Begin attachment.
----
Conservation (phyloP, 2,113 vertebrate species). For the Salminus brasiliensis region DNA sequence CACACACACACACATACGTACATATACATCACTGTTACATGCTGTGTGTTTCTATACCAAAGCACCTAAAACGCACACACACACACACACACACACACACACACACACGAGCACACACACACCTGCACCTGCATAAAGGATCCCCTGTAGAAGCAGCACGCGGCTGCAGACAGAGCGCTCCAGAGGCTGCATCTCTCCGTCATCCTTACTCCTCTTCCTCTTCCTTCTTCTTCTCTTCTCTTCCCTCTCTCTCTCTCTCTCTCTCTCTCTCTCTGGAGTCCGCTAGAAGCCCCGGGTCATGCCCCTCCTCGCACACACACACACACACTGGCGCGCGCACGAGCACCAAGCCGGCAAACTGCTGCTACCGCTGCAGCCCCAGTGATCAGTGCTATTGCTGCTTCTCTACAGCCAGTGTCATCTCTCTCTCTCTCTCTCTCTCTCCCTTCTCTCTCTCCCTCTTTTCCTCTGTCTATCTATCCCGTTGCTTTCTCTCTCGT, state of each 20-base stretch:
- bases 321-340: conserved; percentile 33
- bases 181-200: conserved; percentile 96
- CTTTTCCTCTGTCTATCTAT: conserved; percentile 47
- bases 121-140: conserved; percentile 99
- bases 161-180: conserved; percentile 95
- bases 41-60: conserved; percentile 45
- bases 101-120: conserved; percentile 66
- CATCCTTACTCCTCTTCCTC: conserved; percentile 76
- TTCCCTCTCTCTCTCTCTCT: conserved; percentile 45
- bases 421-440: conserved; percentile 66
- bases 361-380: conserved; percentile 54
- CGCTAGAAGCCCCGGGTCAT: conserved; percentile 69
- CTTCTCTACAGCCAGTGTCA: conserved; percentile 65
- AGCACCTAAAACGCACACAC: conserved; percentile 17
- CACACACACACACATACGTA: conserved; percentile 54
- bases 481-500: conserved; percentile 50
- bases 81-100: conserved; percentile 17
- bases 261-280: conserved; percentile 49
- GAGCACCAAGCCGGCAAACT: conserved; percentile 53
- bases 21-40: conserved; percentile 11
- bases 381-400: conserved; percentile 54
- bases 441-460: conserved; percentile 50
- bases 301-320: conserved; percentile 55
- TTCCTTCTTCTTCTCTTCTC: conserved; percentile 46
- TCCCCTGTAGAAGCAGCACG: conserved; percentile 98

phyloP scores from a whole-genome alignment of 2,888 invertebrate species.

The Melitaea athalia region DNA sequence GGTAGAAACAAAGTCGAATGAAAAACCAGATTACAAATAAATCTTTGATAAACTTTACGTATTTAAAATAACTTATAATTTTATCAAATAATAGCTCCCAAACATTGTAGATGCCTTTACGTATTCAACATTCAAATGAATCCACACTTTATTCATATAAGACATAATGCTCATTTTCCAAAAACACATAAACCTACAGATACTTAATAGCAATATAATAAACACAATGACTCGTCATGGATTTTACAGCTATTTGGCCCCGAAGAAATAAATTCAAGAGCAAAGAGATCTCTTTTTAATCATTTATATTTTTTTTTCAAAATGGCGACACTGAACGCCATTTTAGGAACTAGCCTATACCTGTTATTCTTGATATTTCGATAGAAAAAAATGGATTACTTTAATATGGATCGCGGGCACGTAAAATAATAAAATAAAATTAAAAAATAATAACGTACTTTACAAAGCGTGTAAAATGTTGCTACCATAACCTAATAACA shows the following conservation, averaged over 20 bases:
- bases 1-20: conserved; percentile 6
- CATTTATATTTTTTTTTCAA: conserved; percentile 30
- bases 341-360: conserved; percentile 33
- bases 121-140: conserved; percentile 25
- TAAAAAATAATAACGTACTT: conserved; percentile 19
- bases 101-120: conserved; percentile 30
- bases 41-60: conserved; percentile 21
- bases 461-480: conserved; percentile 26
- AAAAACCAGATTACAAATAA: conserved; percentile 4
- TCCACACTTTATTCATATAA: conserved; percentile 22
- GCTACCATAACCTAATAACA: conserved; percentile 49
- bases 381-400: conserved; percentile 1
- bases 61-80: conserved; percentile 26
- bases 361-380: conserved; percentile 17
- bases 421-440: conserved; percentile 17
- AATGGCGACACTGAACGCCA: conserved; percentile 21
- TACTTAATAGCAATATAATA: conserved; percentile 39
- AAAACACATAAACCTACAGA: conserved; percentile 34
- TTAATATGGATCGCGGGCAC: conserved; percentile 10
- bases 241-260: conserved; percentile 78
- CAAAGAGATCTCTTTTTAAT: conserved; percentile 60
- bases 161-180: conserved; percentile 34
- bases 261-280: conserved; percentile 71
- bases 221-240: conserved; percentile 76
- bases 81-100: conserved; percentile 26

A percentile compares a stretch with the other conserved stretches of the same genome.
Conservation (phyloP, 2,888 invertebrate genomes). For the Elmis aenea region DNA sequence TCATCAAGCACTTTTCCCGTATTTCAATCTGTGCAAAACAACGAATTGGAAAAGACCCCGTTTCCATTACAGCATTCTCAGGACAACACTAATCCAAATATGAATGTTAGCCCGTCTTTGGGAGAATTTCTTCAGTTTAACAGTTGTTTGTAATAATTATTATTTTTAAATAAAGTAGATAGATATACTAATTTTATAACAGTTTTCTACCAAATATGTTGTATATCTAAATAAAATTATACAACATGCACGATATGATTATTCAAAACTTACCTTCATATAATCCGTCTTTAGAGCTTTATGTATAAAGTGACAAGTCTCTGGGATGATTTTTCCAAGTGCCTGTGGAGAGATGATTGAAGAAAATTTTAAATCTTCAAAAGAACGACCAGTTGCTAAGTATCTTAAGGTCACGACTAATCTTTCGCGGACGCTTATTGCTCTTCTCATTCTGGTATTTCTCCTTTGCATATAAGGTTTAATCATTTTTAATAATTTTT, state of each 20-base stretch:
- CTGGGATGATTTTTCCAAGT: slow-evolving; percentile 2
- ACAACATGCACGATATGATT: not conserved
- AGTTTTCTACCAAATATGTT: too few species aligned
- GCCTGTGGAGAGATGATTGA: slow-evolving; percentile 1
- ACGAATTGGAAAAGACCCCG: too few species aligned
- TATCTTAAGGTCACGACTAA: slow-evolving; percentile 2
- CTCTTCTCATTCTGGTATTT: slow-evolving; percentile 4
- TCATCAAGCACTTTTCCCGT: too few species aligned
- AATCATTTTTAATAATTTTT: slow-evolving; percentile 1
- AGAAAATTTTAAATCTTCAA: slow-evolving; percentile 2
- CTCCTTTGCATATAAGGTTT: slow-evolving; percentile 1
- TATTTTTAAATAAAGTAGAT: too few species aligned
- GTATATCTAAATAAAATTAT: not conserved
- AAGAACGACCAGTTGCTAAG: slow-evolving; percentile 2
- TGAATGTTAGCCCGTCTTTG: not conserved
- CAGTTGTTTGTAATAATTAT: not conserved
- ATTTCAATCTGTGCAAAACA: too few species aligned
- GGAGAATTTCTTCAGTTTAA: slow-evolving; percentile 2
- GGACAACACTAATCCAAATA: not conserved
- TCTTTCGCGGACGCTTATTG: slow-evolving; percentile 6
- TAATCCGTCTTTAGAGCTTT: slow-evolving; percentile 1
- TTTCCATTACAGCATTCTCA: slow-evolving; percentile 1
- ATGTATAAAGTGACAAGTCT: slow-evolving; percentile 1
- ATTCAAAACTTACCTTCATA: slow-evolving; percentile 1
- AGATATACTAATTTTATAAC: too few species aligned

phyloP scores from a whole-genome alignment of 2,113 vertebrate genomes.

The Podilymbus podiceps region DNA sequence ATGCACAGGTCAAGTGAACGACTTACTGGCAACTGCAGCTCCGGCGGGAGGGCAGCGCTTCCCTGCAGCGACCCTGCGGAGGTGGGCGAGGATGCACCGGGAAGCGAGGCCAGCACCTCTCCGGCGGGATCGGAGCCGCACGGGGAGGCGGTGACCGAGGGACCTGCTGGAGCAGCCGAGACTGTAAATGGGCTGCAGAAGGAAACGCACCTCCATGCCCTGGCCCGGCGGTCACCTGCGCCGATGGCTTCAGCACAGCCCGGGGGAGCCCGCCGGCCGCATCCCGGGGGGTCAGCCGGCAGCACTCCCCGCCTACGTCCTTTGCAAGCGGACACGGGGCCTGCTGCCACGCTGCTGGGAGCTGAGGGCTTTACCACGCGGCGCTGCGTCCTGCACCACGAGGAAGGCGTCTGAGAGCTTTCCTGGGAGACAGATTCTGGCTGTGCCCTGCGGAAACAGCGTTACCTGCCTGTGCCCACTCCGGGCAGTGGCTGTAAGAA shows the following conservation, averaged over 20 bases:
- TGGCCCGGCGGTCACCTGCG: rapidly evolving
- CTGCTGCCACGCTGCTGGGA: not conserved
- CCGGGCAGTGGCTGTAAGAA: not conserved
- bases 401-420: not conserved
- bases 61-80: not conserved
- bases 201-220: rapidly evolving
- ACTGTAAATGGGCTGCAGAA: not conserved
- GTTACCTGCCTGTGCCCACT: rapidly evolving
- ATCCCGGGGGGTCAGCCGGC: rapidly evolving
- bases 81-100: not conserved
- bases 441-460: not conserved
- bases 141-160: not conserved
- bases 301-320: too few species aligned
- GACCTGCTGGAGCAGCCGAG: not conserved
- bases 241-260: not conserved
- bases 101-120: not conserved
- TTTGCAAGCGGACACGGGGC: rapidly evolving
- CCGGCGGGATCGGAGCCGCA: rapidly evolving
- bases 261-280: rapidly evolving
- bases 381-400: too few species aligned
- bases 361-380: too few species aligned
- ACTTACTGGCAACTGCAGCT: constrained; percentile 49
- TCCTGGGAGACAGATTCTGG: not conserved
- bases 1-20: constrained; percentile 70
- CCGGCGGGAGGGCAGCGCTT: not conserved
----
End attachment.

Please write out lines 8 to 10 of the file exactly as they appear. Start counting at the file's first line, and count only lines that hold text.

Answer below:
- bases 101-120: conserved; percentile 66
- CATCCTTACTCCTCTTCCTC: conserved; percentile 76
- TTCCCTCTCTCTCTCTCTCT: conserved; percentile 45